Because of internal combustion engine downsizing, a new phenomenon occurs more often: Low Speed Pre Ignition (LSPI). LSPI cannot be heard and cannot be foreseen, however it causes severe engine damage. In this article, we elaborate on LSPI.
Automotive engines are required by law to become cleaner and the market demands more efficient engines. On the other side, the performance should increase. Car manufacturers accomplish this by downsizing gasoline engines and applying technologies like exhaust gas recirculation, catalytic converters, turbochargers and direct injection.
Because of these modifications, engine stress is ever increased. This in turn increases the chance of severe engine damage. The cause of engine damage is still heavily debated but one possible cause is LSPI.
What is LSPI?
LSPI is an unwanted and uncontrolled combustion, not to be confused with pinging. Modern vehicles operate in a gear as high as possible to maximise fuel efficiency. When accelerating in low RPM, the load on the engine is extremely high. At low RPM and under high loads in a TGDI (Turbocharged Gasoline Direct Injection) engine, LSPI can occur.
Low Speed Pre-Ignition is an unwanted phenomenon because the combustion takes place during the compression stroke; the moment that the crankshaft forces the piston upwards towards top dead centre. Fuel is injected into the combustion chamber during the compression stroke and carbon embers ignite the fuel. The gases expand while the piston is still compressing, resulting in an extreme increase in pressure in the combustion chamber.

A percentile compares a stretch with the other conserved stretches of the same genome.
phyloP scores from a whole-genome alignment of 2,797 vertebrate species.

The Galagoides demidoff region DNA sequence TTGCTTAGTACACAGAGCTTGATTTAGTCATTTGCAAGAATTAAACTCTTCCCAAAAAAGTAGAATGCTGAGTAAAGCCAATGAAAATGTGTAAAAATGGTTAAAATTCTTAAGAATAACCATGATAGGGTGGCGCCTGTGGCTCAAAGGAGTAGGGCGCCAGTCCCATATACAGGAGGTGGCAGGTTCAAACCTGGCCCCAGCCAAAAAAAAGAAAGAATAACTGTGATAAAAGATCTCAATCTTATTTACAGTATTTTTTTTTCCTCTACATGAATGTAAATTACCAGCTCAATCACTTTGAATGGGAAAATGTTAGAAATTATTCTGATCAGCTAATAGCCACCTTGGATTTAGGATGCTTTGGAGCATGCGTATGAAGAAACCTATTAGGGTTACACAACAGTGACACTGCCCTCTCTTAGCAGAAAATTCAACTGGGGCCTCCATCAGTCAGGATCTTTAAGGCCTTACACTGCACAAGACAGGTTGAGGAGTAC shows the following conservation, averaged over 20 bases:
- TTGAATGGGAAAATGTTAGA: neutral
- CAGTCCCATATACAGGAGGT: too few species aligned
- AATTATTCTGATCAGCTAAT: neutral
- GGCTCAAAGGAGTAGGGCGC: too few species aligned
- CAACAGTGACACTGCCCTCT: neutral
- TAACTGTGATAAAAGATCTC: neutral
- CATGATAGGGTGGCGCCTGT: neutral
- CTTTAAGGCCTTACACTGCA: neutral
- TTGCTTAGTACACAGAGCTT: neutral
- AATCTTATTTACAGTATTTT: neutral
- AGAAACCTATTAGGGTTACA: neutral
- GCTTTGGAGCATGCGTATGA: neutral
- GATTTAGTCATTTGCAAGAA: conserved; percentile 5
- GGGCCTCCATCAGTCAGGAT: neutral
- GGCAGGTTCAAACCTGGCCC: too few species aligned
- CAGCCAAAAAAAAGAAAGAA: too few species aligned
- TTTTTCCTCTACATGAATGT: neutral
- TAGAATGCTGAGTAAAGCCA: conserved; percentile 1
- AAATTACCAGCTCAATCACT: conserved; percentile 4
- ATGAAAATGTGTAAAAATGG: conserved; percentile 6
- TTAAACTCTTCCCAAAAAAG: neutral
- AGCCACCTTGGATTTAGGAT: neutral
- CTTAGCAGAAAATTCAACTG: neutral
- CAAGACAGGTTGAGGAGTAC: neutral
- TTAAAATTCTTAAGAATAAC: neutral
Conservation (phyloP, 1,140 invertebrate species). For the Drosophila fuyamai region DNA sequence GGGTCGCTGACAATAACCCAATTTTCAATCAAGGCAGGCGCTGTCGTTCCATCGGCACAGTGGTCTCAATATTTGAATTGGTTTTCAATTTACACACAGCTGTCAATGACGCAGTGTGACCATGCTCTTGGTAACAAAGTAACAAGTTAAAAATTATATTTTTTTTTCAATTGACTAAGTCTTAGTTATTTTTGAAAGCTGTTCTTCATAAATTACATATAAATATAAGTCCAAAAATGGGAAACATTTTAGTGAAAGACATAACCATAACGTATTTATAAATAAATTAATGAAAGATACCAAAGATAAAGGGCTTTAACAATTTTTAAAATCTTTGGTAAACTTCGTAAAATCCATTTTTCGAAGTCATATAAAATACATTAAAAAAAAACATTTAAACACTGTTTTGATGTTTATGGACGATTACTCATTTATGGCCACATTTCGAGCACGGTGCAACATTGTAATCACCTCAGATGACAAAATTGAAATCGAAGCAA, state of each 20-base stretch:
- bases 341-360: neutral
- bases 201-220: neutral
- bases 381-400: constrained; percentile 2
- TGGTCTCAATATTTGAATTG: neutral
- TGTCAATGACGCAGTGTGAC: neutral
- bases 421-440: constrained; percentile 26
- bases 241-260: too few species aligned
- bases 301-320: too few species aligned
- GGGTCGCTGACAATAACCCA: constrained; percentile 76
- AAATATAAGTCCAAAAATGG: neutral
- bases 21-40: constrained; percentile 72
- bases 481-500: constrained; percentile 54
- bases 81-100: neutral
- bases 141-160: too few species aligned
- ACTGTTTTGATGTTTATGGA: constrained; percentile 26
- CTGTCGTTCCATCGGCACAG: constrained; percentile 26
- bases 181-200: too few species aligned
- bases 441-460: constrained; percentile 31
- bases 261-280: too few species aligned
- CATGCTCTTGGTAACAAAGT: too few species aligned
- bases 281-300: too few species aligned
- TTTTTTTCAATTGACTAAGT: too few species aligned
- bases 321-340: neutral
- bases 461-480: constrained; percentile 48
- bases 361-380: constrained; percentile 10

When the combustion takes place during the compression stroke, this can cause serious damage to the engine, since the piston and all components below need to absorb the pressure shock. To keep the combustion chamber free from carbon particles, the engine oil needs to be able to remove deposits from the cylinder wall.
Eurol Protence GN II
A critical factor in reducing LSPI events is choosing the correct engine oil. Every car manufacturer develops its own specific engines, which in turn all require their own engine oil. Roughly fifteen years ago, only three to four engine oils were required to service an entire fleet. Currently, over ten different types of oil are required.
To avoid breakdown and costly repairs, it is essential to use the correct engine oil. Eurol has a rich history in developing engine oil and has used this expertise to develop an oil with extra protection against LSPI. Eurol Protence GN II is available for gasoline and hybrid engines for passenger cars equipped with direct injection engines, turbochargers and catalytic converters. The oil has been tested and approved by car OEMs and meets the highest standards regarding wear protection.